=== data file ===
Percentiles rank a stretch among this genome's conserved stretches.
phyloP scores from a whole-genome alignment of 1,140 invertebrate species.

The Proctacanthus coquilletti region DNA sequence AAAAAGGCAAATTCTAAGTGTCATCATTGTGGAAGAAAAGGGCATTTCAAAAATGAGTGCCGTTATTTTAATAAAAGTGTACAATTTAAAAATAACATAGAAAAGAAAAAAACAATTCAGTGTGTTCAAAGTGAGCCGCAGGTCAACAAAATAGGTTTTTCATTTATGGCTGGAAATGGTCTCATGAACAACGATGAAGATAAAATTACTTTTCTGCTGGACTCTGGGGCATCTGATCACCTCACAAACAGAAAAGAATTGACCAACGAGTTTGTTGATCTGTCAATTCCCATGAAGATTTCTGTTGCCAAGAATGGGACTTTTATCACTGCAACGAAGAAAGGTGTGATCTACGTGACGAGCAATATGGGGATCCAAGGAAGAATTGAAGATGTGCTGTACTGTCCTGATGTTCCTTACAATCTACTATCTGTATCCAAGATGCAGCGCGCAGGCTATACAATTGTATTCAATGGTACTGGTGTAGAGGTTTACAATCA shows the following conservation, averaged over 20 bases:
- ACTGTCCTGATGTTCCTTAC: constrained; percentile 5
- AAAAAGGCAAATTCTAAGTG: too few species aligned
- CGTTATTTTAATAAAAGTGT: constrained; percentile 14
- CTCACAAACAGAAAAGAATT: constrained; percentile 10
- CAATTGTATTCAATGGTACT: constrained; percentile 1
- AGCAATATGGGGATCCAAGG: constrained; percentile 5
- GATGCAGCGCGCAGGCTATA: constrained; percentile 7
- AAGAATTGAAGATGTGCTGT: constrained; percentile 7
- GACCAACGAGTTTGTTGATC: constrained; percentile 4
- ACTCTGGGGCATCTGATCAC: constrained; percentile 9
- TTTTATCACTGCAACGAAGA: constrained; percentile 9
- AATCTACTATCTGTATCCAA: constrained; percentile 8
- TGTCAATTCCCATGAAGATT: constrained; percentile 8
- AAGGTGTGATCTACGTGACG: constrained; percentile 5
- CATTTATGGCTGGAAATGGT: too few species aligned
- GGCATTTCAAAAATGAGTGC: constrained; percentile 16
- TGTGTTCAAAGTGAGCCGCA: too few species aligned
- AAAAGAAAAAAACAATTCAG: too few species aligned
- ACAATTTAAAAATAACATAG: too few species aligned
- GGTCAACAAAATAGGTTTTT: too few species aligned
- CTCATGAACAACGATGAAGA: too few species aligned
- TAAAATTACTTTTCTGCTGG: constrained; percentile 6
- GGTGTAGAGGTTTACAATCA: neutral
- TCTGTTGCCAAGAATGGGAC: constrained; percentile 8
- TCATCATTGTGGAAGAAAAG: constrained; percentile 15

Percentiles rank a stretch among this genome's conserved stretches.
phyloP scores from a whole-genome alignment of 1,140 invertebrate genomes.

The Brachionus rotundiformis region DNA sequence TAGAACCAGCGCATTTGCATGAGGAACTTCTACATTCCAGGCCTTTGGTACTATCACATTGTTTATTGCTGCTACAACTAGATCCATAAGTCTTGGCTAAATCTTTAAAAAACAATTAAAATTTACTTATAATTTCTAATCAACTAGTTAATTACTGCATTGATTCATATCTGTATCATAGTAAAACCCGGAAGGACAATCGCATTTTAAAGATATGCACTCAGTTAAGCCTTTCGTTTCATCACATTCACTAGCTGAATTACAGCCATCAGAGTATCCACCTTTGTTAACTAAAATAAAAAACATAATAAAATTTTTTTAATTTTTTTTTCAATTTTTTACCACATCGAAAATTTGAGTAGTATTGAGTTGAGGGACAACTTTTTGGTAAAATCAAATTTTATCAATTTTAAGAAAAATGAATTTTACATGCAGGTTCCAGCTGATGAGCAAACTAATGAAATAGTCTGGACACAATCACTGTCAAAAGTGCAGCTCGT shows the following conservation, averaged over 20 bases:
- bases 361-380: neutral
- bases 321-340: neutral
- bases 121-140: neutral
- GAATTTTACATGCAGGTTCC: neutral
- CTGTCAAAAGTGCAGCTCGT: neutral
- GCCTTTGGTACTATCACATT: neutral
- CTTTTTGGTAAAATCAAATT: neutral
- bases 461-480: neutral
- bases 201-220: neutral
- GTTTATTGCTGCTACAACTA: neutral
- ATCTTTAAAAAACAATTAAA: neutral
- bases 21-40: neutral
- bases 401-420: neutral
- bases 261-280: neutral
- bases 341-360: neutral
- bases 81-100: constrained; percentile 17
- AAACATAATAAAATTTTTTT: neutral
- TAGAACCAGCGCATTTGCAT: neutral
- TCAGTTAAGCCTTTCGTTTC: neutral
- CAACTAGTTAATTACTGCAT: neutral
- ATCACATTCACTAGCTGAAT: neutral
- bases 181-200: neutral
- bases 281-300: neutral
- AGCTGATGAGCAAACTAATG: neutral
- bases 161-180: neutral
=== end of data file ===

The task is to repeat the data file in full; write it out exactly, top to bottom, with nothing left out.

Percentiles rank a stretch among this genome's conserved stretches.
phyloP scores from a whole-genome alignment of 1,140 invertebrate species.

The Proctacanthus coquilletti region DNA sequence AAAAAGGCAAATTCTAAGTGTCATCATTGTGGAAGAAAAGGGCATTTCAAAAATGAGTGCCGTTATTTTAATAAAAGTGTACAATTTAAAAATAACATAGAAAAGAAAAAAACAATTCAGTGTGTTCAAAGTGAGCCGCAGGTCAACAAAATAGGTTTTTCATTTATGGCTGGAAATGGTCTCATGAACAACGATGAAGATAAAATTACTTTTCTGCTGGACTCTGGGGCATCTGATCACCTCACAAACAGAAAAGAATTGACCAACGAGTTTGTTGATCTGTCAATTCCCATGAAGATTTCTGTTGCCAAGAATGGGACTTTTATCACTGCAACGAAGAAAGGTGTGATCTACGTGACGAGCAATATGGGGATCCAAGGAAGAATTGAAGATGTGCTGTACTGTCCTGATGTTCCTTACAATCTACTATCTGTATCCAAGATGCAGCGCGCAGGCTATACAATTGTATTCAATGGTACTGGTGTAGAGGTTTACAATCA shows the following conservation, averaged over 20 bases:
- ACTGTCCTGATGTTCCTTAC: constrained; percentile 5
- AAAAAGGCAAATTCTAAGTG: too few species aligned
- CGTTATTTTAATAAAAGTGT: constrained; percentile 14
- CTCACAAACAGAAAAGAATT: constrained; percentile 10
- CAATTGTATTCAATGGTACT: constrained; percentile 1
- AGCAATATGGGGATCCAAGG: constrained; percentile 5
- GATGCAGCGCGCAGGCTATA: constrained; percentile 7
- AAGAATTGAAGATGTGCTGT: constrained; percentile 7
- GACCAACGAGTTTGTTGATC: constrained; percentile 4
- ACTCTGGGGCATCTGATCAC: constrained; percentile 9
- TTTTATCACTGCAACGAAGA: constrained; percentile 9
- AATCTACTATCTGTATCCAA: constrained; percentile 8
- TGTCAATTCCCATGAAGATT: constrained; percentile 8
- AAGGTGTGATCTACGTGACG: constrained; percentile 5
- CATTTATGGCTGGAAATGGT: too few species aligned
- GGCATTTCAAAAATGAGTGC: constrained; percentile 16
- TGTGTTCAAAGTGAGCCGCA: too few species aligned
- AAAAGAAAAAAACAATTCAG: too few species aligned
- ACAATTTAAAAATAACATAG: too few species aligned
- GGTCAACAAAATAGGTTTTT: too few species aligned
- CTCATGAACAACGATGAAGA: too few species aligned
- TAAAATTACTTTTCTGCTGG: constrained; percentile 6
- GGTGTAGAGGTTTACAATCA: neutral
- TCTGTTGCCAAGAATGGGAC: constrained; percentile 8
- TCATCATTGTGGAAGAAAAG: constrained; percentile 15

Percentiles rank a stretch among this genome's conserved stretches.
phyloP scores from a whole-genome alignment of 1,140 invertebrate genomes.

The Brachionus rotundiformis region DNA sequence TAGAACCAGCGCATTTGCATGAGGAACTTCTACATTCCAGGCCTTTGGTACTATCACATTGTTTATTGCTGCTACAACTAGATCCATAAGTCTTGGCTAAATCTTTAAAAAACAATTAAAATTTACTTATAATTTCTAATCAACTAGTTAATTACTGCATTGATTCATATCTGTATCATAGTAAAACCCGGAAGGACAATCGCATTTTAAAGATATGCACTCAGTTAAGCCTTTCGTTTCATCACATTCACTAGCTGAATTACAGCCATCAGAGTATCCACCTTTGTTAACTAAAATAAAAAACATAATAAAATTTTTTTAATTTTTTTTTCAATTTTTTACCACATCGAAAATTTGAGTAGTATTGAGTTGAGGGACAACTTTTTGGTAAAATCAAATTTTATCAATTTTAAGAAAAATGAATTTTACATGCAGGTTCCAGCTGATGAGCAAACTAATGAAATAGTCTGGACACAATCACTGTCAAAAGTGCAGCTCGT shows the following conservation, averaged over 20 bases:
- bases 361-380: neutral
- bases 321-340: neutral
- bases 121-140: neutral
- GAATTTTACATGCAGGTTCC: neutral
- CTGTCAAAAGTGCAGCTCGT: neutral
- GCCTTTGGTACTATCACATT: neutral
- CTTTTTGGTAAAATCAAATT: neutral
- bases 461-480: neutral
- bases 201-220: neutral
- GTTTATTGCTGCTACAACTA: neutral
- ATCTTTAAAAAACAATTAAA: neutral
- bases 21-40: neutral
- bases 401-420: neutral
- bases 261-280: neutral
- bases 341-360: neutral
- bases 81-100: constrained; percentile 17
- AAACATAATAAAATTTTTTT: neutral
- TAGAACCAGCGCATTTGCAT: neutral
- TCAGTTAAGCCTTTCGTTTC: neutral
- CAACTAGTTAATTACTGCAT: neutral
- ATCACATTCACTAGCTGAAT: neutral
- bases 181-200: neutral
- bases 281-300: neutral
- AGCTGATGAGCAAACTAATG: neutral
- bases 161-180: neutral